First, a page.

To be fair, in 2021-22, the ‘Cuse could really light up the scoreboard on offense. Yet the roster wasn’t all that athletic, and foes would often shred the zone.
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Syracuse Basketball: Analyst predicts Tennessee for 4-star Joseph Estrella (itlh; Adler)

On Saturday morning, an expert logged a prediction that skyrocketing 2023 four-star big man Joseph Estrella will end up wearing orange in college, but it’s not the Syracuse basketball brand of Orange for which ‘Cuse fans are hoping.

The 6-foot-11 power forward/center, who plans to unveil his commitment choice in early September, has more than two-dozen scholarship offers from a range of high-major programs.

However, the chatter from national recruiting analysts and other insiders is that Joseph Estrella will almost certainly pick one of the schools that he officially visited in recent months.

Those four college squads are Syracuse basketball, Iowa, Tennessee and Marquette. While I’m not in Estrella’s inner circle, I’d be really surprised if he announced a commitment to a suitor beyond the four I just mentioned.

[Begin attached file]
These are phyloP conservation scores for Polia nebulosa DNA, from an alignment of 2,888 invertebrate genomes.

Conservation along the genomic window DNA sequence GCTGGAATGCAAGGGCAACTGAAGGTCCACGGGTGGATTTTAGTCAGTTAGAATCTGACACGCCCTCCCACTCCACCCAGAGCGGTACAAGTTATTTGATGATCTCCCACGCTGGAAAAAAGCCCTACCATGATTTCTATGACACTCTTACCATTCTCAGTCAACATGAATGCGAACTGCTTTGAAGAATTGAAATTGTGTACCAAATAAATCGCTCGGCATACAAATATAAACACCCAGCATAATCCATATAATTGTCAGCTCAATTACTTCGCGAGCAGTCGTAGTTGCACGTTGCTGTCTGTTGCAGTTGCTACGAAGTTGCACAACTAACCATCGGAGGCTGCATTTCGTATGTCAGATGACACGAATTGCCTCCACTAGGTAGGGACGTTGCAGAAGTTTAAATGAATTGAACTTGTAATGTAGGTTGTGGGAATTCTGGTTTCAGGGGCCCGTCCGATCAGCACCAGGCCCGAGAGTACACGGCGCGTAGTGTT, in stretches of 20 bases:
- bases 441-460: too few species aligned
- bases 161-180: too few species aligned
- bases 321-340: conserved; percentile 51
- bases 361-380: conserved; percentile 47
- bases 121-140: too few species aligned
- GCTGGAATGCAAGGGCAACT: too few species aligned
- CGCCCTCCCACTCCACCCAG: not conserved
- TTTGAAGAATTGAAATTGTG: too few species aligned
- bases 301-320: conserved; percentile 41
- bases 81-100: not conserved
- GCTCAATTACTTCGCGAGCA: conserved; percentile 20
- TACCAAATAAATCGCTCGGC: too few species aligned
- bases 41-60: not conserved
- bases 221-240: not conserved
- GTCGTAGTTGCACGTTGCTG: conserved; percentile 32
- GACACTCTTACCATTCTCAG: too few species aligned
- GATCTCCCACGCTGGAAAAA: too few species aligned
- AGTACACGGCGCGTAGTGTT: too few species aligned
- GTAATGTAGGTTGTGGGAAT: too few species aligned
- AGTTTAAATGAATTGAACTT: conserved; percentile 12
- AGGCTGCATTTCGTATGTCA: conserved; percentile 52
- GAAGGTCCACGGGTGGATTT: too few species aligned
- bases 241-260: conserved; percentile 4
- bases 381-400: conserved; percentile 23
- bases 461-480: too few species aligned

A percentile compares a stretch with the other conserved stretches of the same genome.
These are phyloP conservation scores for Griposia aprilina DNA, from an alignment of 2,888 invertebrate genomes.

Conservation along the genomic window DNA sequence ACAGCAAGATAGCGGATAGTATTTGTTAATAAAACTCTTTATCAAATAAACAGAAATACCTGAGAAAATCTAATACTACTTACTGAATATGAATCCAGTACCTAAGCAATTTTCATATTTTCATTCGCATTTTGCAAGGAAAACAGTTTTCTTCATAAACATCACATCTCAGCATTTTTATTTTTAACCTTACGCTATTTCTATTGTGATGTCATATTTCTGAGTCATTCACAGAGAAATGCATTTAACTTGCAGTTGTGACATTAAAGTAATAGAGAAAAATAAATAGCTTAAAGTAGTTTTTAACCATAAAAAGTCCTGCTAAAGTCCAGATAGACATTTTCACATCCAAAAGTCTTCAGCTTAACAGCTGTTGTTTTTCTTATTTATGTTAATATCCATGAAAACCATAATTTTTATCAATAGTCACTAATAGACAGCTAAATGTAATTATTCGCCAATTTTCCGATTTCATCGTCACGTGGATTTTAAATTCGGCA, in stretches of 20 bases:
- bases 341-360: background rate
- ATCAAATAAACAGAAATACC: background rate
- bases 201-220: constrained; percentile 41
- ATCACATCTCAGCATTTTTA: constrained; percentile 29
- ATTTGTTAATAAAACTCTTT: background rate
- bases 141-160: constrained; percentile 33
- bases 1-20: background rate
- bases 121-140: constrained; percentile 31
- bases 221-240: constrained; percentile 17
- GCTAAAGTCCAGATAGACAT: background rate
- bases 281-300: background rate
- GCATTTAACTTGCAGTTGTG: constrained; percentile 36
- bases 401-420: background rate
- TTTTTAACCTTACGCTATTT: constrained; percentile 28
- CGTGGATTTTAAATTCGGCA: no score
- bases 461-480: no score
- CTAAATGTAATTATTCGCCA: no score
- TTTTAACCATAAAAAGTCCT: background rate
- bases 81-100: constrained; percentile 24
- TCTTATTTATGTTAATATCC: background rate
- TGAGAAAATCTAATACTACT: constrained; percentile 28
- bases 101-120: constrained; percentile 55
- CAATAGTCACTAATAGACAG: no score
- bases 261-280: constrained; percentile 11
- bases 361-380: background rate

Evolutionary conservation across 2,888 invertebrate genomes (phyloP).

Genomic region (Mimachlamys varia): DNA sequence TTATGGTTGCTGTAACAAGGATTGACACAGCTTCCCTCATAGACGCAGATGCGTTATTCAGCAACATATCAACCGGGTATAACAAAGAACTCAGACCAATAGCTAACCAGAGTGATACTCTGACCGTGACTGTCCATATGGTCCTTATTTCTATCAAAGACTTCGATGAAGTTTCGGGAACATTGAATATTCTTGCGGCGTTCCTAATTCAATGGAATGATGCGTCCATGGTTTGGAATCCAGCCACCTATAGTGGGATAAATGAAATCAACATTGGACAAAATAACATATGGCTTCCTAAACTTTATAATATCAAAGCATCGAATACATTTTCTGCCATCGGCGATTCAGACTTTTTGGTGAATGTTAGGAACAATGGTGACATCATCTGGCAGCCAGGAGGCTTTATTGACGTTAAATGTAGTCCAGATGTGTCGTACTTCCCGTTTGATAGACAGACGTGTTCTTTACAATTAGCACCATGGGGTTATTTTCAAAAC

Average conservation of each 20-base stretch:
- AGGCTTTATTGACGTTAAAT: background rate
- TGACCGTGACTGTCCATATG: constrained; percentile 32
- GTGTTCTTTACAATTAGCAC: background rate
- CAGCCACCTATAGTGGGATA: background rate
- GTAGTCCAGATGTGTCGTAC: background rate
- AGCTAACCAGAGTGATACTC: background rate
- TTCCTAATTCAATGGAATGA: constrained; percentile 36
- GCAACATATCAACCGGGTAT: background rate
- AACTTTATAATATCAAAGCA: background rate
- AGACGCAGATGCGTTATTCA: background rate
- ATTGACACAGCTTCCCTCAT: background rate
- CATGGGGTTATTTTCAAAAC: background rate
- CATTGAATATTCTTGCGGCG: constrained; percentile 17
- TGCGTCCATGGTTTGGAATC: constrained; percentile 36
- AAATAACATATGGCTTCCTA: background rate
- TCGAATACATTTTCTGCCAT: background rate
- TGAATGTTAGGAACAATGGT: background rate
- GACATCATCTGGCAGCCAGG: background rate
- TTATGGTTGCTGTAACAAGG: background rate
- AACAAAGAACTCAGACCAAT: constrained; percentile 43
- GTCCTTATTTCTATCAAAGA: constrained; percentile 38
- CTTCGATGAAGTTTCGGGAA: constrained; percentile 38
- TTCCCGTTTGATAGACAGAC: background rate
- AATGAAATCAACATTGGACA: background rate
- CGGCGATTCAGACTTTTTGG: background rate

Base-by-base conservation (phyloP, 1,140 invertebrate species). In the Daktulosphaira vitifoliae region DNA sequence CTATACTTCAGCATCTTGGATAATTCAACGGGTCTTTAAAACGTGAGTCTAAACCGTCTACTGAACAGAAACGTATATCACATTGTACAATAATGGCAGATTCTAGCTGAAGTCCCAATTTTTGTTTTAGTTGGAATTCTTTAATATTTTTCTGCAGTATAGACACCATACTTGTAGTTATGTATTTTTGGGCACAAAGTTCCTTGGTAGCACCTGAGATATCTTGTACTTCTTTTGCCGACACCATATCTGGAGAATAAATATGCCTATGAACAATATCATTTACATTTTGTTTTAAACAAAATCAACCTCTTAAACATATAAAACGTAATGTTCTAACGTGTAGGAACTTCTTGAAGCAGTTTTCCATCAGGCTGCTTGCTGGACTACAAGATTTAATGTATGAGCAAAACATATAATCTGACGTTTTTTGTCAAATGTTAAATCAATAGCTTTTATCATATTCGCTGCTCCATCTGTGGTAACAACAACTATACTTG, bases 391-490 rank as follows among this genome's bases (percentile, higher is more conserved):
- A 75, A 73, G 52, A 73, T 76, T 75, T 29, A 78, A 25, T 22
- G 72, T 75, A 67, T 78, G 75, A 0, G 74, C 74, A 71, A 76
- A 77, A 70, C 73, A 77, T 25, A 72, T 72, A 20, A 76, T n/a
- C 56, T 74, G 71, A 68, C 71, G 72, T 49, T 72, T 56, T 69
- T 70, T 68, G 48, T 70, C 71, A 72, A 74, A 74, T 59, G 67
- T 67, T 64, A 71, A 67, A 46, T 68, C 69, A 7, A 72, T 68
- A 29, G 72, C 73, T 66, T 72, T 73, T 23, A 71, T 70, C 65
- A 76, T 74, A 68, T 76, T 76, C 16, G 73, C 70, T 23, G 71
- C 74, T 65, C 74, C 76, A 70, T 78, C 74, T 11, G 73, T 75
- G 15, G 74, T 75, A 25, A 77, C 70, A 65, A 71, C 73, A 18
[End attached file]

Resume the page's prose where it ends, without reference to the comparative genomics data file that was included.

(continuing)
Syracuse basketball remains heavily in the mix for four-star big man Joseph Estrella.

At the beginning of August, David Eickholt logged a projection in the direction of Iowa in Estrella’s recruitment, assigning his prediction a medium confidence level. Eickholt is an Iowa Hawkeyes insider for 247Sports.
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Larry Costello: Focused and intense, Niagara star emerges as a handful to guard (PS; $; Ditota)

Note: This is the second of a five-part untold story of NBA standout Larry Costello, who was born and raised in Central New York and became a hall of famer.

Part 1

When Larry Costello chose Niagara University, it was a glamorous basketball destination. During the 1950s, six Niagara graduates played in the NBA.